Rare U.S. Coins Are Easier To Find Than You Think

Ah, rare coins… we all would love to find a rare coin in an attic chest, in our inheritance or, yes, even in our pocket change. In fact, none of these scenarios are impossible.

You may be glad to hear that there are dozens of U.S. coins considered rare, and that many estates include rare U.S. coins. Many others are found in attics, old drawers and chests, and some are even found in circulation!

1913-liberty-head-nickel.png

So, how do you know if a coin you have is rare? And how do you find out how much your rare coin is worth?

Rare Coins Value

Unfortunately, it’s not easy to determine the value of rare coins.

The reason for this is threefold: coin values range widely, rare coins are diverse, and there are many kinds.

Rare U.S. coins do not have a rubber-stamped value. They can range in price from the hundreds to the millions of dollars, based on the coin, condition, year, etc. Thus, there is no catch-all way to see what your coin is worth without evaluating it individually, and on a sight-seen basis.
The Most Popular Rare U.S. Coins

These are some of the rare U.S. coins that are often encountered in coin collecting:

  • standing-liberty-quarter.png 1877 Indian Head penny ($850-$8,500)
  • 1909-S V.D.B. penny ($750-$4,500)
  • 1916-D Mercury dime ($1,200-$35,000)
  • 1916 Standing Liberty quarter ($3,900-$35,000)
  • and any number of error coins, including doubled-dies (worth from the tens of dollars to the thousands, based on date, prominence of doubling, etc.).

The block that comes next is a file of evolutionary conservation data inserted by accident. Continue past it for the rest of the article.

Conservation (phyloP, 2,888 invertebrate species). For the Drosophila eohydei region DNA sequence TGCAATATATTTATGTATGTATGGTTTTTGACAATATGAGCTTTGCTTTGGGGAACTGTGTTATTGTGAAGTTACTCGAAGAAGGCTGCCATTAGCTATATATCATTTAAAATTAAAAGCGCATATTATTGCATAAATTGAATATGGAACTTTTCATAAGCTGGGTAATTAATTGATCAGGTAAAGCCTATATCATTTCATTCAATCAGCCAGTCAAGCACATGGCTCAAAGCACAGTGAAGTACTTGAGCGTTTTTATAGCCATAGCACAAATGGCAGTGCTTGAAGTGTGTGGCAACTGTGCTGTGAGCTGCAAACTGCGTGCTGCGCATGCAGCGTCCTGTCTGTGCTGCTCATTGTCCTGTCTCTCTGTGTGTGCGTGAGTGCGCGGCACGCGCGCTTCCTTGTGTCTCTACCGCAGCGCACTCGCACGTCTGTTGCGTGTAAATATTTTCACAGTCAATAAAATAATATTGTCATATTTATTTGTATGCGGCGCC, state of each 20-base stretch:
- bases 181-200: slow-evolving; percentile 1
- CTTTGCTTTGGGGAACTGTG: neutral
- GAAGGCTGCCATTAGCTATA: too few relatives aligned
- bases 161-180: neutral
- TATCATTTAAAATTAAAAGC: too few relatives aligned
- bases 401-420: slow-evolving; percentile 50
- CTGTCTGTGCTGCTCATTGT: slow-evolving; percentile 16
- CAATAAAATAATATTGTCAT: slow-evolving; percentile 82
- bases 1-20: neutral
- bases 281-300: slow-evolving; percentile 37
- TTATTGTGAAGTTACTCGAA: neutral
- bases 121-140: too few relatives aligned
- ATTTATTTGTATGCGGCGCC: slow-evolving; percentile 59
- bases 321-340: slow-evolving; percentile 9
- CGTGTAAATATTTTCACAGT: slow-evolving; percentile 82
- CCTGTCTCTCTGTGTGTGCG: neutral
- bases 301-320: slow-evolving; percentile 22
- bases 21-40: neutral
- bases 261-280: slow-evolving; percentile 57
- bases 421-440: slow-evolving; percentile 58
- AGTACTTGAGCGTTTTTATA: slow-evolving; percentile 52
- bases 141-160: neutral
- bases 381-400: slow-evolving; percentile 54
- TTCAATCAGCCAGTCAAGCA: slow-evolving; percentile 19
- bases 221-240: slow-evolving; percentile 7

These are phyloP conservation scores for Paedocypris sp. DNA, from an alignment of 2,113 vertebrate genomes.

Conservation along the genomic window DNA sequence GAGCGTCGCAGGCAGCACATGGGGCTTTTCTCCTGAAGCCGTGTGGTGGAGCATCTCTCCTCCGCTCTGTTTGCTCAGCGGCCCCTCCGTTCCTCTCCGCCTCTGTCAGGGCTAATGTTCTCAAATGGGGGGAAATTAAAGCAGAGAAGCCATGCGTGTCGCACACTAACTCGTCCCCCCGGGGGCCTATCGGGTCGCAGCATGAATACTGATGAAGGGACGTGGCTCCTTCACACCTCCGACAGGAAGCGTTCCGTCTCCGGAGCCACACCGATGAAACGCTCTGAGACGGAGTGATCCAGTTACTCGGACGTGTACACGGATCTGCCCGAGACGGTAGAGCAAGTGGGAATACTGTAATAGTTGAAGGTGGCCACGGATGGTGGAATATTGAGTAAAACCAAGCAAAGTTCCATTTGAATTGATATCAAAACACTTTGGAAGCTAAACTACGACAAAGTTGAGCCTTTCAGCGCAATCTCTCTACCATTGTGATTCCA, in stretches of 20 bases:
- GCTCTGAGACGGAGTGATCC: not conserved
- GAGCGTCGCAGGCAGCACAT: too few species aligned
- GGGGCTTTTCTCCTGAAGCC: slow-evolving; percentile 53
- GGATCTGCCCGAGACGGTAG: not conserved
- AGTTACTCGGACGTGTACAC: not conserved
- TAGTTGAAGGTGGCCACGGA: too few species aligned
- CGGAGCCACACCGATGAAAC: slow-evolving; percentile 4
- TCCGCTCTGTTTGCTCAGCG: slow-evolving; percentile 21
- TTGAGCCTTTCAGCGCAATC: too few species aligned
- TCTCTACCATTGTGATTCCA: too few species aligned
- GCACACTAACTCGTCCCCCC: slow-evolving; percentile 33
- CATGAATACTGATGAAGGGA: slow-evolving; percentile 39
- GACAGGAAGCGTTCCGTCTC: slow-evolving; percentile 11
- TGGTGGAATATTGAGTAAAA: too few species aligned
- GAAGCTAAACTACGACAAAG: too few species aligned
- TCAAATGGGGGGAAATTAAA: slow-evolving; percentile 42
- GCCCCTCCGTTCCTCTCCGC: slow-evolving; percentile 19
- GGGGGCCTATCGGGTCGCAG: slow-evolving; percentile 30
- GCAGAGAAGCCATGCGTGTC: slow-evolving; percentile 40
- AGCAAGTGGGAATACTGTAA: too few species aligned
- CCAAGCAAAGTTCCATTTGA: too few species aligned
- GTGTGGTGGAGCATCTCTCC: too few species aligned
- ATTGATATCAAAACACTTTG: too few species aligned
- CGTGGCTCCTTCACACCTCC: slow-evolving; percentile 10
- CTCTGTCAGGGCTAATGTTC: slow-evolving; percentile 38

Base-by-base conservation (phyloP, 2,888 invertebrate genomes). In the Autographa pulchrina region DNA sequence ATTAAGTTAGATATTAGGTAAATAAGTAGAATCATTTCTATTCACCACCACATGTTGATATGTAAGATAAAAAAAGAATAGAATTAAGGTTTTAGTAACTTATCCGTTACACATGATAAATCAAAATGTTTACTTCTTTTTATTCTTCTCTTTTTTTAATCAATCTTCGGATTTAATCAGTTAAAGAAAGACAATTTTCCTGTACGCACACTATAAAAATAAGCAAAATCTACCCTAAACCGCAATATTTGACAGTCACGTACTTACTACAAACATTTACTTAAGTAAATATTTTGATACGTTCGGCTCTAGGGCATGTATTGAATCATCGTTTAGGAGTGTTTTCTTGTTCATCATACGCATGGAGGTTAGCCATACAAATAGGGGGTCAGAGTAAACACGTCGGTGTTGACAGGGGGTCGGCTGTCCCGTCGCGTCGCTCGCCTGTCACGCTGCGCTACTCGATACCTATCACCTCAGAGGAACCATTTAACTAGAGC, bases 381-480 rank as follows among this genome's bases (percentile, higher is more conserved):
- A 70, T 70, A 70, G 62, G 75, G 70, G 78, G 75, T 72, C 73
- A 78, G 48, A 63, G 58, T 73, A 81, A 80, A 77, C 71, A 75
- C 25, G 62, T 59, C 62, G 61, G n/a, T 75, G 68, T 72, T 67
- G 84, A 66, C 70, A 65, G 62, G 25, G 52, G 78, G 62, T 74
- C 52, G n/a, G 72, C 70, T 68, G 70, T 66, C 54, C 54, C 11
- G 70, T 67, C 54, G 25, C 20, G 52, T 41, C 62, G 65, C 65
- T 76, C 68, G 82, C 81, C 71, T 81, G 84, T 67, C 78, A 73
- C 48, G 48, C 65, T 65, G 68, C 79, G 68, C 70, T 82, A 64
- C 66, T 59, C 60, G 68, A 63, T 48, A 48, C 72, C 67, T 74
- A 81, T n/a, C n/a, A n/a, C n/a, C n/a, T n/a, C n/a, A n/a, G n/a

How To Determine If You Have A Rare Coin & Its Value

The best way to identify which coins are rare is to buy a really good book on United States coins. I like A Guide Book of United States Coins by R.S. Yeoman and Kenneth Bressett.

This book is especially good for those who have no background in U.S. coins but want to see if the coins they have found are rare. Simply compare the dates and designs of the coins to those in the book and you will quickly get some idea as to how rare your coins are, based on mintage numbers (the number of coins made) and their relative prices.

Of course, the condition of your coins will greatly determine their values. A Guide Book of United States Coins briefly details how to grade coins based on wear.

You may want to a have a professional coin dealer or 3rd-party grading service determine if your coins are authentic, and also to determine the grade and overall condition of your coins.

The Professional Coin Grading Service (PCGS) maintains a website that lists coin prices. This is the resource that was used to list prices for the rare coins mentioned above.
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Joshua McMorrow-Hernandez

My love for coins and numismatics began when I was 11 years old. I primarily collect and study U.S. coins produced during the 20th century. I've also been studying meteorology and watching weather patterns for years. I enjoy sharing little-known facts and fun stuff about coins, weather, travel, health, and living green with others.

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Fun From Around the Web

  • Angela

    I have several old coins (looks like) rare. I can’t seem to get a value on line. I believe they are worth some value. . . please adivse …too many to list.

    • Anonymous

      Hi, Angela –

      I’m happy to help, but I will need to have some dates, denominations, nations (where the coins were made) of your coins so I can begin giving you some values… If you’d like, feel free to post some info here on a few coins you’re most interested in and I’ll gladly give you some pricing insight!